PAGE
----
IBM has labelled 2007 the year of the “Omni consumer”, as buyers were more sceptical and demanding than ever before.
Big Blue’s business think-tank, the Institute for Business Value, surveyed more than 16,900 consumers throughout the year and concluded that consumers flexed their power and control over businesses and institutions in dramatic new ways. Technology has been central to this empowerment, as consumers demand and expect knowledge of products’ impact on individuals, society and the environment.
Research conducted during the year found that 53pc of consumers used the internet to compare features and prices among retailers. Two thirds of teens said they use mobile phones to text friends for input while shopping and a quarter said they surfed the internet for product information from a mobile device while in the store.
Consumers are also more willing to use self-service technology in retail outlets. There was a 50pc growth recorded in the use of self-service technology in 2007 and some 70pc of respondents to an IBM survey said they expected businesses to offer more self-service options.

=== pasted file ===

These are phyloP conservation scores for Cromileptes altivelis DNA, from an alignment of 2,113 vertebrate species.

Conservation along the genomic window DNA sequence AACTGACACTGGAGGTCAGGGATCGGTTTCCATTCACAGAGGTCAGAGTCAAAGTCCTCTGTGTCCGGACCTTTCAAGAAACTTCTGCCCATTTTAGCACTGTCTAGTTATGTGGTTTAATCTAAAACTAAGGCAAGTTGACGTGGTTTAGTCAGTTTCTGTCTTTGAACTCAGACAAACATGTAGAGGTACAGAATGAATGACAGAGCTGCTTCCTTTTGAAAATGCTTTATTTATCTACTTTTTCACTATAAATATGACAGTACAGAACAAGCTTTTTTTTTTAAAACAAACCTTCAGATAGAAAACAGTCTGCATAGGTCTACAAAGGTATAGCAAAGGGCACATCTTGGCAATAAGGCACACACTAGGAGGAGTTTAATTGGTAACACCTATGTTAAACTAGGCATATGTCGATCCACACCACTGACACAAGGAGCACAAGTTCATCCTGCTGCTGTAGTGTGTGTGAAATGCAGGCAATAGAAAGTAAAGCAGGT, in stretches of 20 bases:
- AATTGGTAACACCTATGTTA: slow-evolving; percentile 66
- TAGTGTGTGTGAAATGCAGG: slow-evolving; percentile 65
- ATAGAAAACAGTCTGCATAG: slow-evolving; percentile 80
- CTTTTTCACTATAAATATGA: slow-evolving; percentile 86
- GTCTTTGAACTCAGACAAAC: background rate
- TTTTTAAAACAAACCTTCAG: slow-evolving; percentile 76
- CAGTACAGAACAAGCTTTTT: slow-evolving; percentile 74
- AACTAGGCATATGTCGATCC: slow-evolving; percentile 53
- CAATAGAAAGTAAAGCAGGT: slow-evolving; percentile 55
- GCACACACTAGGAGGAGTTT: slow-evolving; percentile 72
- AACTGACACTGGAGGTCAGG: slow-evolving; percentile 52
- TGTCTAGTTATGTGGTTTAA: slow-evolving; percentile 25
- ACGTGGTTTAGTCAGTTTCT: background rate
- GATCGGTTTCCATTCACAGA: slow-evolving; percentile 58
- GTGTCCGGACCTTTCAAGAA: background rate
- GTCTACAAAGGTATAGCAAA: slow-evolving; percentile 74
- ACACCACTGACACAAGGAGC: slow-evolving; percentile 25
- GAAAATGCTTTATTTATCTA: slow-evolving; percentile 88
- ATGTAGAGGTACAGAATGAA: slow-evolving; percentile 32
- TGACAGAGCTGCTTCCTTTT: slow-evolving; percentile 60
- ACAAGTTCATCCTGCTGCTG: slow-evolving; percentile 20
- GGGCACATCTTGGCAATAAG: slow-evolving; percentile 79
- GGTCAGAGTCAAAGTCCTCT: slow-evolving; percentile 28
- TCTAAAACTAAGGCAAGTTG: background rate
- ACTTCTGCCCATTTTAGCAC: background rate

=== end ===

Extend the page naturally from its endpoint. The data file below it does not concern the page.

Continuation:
TV, the traditional media powerhouse, felt the heat from the internet during 2007. Two thirds of global consumers view from between one to four hours of TV per day, versus 60pc who reported the same levels of personal internet usage.
People are more likely to spend more time on the internet than watching TV: 19pc reported spending six hours or more per day web-surfing; just 9pc spent the same amount of time watching TV. Web 2.0 sites such as YouTube, MySpace and Facebook are leading this market transformation.
Two thirds of consumers are willing to pay more for power sources that emit lower greenhouse gas emissions, IBM discovered during the year.
“Consumers have more control over what, where and when they buy than ever before,” commented Peter J Korsten, vice-president and global leader, IBM Institute of Business Value.
“Looking ahead to 2008, businesses must restore consumer confidence and demonstrate their commitment to transparency. A one-size-fits-all approach is history for those who want to emerge as winners in the minds and wallets of the Omni consumer.”
By Niall Byrne
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